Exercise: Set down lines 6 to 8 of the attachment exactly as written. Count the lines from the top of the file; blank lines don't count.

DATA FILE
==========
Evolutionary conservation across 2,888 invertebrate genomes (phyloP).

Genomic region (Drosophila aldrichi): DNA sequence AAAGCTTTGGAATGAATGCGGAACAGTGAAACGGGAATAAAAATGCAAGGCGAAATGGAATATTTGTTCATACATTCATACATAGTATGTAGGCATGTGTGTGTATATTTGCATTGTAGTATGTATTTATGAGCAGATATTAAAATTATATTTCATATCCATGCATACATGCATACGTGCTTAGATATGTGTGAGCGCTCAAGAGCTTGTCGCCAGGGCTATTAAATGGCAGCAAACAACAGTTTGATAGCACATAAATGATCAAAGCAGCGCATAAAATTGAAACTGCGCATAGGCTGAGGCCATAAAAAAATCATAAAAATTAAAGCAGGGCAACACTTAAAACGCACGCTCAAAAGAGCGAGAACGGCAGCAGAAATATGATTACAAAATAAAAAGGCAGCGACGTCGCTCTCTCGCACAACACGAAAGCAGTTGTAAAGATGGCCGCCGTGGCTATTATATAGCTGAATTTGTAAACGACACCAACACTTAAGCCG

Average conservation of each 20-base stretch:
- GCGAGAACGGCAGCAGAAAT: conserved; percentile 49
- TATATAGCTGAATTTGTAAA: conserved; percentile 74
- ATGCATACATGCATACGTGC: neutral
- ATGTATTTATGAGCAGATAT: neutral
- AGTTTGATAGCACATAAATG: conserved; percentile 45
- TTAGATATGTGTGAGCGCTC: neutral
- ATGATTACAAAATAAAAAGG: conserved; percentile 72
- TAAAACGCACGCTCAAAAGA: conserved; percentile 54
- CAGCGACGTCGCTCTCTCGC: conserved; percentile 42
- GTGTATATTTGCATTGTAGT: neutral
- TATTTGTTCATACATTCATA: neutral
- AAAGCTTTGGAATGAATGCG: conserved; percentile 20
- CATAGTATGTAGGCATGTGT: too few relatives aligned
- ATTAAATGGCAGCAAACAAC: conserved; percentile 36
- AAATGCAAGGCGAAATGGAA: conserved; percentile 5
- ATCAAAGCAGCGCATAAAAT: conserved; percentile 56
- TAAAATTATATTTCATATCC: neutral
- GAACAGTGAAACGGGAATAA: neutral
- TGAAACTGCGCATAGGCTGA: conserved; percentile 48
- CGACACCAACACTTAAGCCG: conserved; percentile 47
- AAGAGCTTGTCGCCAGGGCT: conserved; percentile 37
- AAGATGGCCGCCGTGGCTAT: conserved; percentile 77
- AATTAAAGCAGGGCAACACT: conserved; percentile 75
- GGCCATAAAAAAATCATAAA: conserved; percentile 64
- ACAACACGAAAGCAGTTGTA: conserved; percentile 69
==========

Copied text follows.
- ATGCATACATGCATACGTGC: neutral
- ATGTATTTATGAGCAGATAT: neutral
- AGTTTGATAGCACATAAATG: conserved; percentile 45